In May, IntelCrawler announced that it had identified Nemanja memory-scraping malware on POS networks and systems in nearly 40 nations, including the U.S. (see Why More Retailer Breaches on the Way).

"The community should be aware about all of these types of threats; that's why this kind of notification from the FS-ISAC is very helpful for retailers and small businesses," Komarov says. "Skillful bad actors use obfuscation techniques and crypting to hide malware in systems, or they use specific instructions that allow the malware to bypass signature and heuristics detection by AV."

And malware researcher Jaime Blasco, labs director of security start-up AlienVault, says his company identified a similar remote-access brute-force attack a few months ago, one that involved the compromise of Microsoft's Remote Desktop and LogMeIn. Attackers then gained access to POS devices and systems through commonly used usernames and passwords.

"Backoff shows that businesses haven't learned the lesson yet," Blasco says. "The lessons to learn from the latest retailer breaches are: Don't expose critical systems such as POS devices to the Internet, especially if you are running [Microsoft's] Remote Desktop or similar."

Remote Access: A Known Threat

Back in 2011, investigators uncovered a remote software weakness that hackers exploited for nearly three years, allowing them to access the POS networks of more than 150 Subway restaurant franchises and other merchants. And in the spring of 2013, federal investigators traced POS malware that targeted a group of Kentucky and Southern Indiana merchants back to a remote-software vulnerability (see Retailers Attacked by POS Malware).

But Bill Nelson, president and CEO of the FS-ISAC, says what makes Backoff unique is the industry's reaction to it. In short, the payments industry is getting better at information sharing, he says.

"This advisory concerning Backoff malware affecting retail POS systems follows the model that the government and the private sector implemented last year, following a number of retailer data breaches," Nelson says. "On Jan. 16, 2014, we issued a very similar joint advisory with government. ... However, this time there was a much more efficient mechanism to get that information out to the retailer community, through the information sharing mechanism set up by the Retail Industry Leaders Association."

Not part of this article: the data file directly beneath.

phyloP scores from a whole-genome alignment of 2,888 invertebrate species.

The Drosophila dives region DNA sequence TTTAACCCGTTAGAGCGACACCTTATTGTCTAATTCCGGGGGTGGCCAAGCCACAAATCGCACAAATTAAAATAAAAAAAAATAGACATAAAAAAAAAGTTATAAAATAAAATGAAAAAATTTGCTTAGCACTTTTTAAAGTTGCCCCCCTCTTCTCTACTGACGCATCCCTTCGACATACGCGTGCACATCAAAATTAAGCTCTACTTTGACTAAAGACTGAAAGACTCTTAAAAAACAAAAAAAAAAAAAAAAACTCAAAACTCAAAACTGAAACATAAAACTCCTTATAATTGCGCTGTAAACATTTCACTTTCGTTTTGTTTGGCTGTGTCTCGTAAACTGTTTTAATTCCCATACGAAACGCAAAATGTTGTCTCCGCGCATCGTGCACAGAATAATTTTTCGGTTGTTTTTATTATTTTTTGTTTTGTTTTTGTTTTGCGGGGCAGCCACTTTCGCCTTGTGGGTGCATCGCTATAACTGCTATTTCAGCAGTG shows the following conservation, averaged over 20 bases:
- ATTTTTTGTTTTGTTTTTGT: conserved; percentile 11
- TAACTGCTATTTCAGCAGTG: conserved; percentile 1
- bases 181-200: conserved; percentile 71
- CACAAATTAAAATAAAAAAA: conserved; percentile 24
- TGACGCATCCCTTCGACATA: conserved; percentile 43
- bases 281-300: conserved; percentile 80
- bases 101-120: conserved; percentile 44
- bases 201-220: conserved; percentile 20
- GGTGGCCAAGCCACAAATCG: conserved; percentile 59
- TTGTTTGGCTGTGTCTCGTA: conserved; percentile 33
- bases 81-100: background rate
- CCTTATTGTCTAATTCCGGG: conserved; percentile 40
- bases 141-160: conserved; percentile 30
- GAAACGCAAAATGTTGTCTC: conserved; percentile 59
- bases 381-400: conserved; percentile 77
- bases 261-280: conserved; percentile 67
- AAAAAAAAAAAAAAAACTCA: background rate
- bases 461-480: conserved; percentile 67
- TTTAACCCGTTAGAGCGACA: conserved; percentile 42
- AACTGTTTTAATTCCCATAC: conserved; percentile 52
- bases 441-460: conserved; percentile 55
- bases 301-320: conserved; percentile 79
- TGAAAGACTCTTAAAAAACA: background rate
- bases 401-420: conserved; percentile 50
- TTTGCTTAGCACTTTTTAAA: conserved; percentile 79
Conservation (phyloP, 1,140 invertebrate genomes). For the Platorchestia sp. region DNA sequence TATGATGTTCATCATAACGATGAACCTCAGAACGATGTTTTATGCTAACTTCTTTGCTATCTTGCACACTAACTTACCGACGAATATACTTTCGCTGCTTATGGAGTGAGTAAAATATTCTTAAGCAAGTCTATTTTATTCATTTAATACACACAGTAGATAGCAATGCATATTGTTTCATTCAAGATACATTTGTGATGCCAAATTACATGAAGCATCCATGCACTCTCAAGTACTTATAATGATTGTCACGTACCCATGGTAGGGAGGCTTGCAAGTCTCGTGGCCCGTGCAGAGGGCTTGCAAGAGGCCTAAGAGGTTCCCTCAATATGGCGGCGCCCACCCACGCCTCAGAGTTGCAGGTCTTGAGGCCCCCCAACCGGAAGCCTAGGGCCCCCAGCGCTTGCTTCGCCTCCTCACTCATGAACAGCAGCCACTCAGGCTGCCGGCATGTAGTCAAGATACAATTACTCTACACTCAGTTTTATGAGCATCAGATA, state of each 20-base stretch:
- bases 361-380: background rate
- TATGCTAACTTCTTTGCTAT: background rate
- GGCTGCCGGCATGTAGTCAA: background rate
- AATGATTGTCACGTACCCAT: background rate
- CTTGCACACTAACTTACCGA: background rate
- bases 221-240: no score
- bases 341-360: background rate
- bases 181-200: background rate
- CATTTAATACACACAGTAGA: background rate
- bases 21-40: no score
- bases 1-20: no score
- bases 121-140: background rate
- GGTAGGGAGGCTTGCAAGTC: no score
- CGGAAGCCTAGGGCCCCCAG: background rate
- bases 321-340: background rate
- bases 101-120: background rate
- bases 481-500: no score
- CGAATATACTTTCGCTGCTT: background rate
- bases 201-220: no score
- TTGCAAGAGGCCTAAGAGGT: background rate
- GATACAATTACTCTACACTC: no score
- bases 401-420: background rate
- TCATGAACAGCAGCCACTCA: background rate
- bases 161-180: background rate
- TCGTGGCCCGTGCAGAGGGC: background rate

Nelson says the Backoff advisory was distributed by RILA to all of its members; it also was distributed to other retailer associations, including the National Restaurant Association and the National Retail Federation. "All of these retailer associations were then able to redistribute the alert to their members on a timely basis," he says.

"This marks a big improvement to the information-sharing process for retailers," Nelson adds. "Government and other sectors, such as the financial-services sector, now have a direct link to retailers through their associations to distribute these important alerts and advisories. This information will assist retailers in defending themselves against cyber-attacks that target their POS and other payment systems."

Mitigating Risks

To mitigate risks posed by memory-scraping malware, security experts recommend that merchants and businesses:

  • Configure account lockout settings to lock user accounts after a specified number of failed login attempts;
  • Limit the number of users who can log in using remote desktop software;
  • Change default remote desktop listening ports;
  • Require two-factor authentication for remote desktop access;
  • Add an extra layer of authentication and encryption by tunneling remote desktop functions through a secure sockets layer, secure shell or Internet protocol security;
  • Review network firewall configurations and ensure that only permitted ports, services and IP addresses are communicating with the network;
  • Segregate payment processing networks from other networks;
  • Implement data leakage prevention/detection tools to detect and help prevent data exfiltration;
  • Log events and monitor logs on a daily basis; and
  • Ensure that automatic updates from third parties are validated.

About the Author

Tracy Kitten

Tracy Kitten

Executive Editor, BankInfoSecurity & CUInfoSecurity

A veteran journalist with more than 18 years' experience, Kitten has covered the financial sector for the last 11 years. Before joining Information Security Media Group in 2010, where she now serves as the Executive Editor of BankInfoSecurity and CUInfoSecurity, she covered the financial self-service industry as the senior editor of ATMmarketplace, part of Networld Media. Kitten has been a regular speaker at domestic and international conferences, and was the keynote at ATMIA's U.S. and Canadian conferences in 2009. She has been quoted by CNN.com, ABC News, Bankrate.com and MSN Money.




Around the Network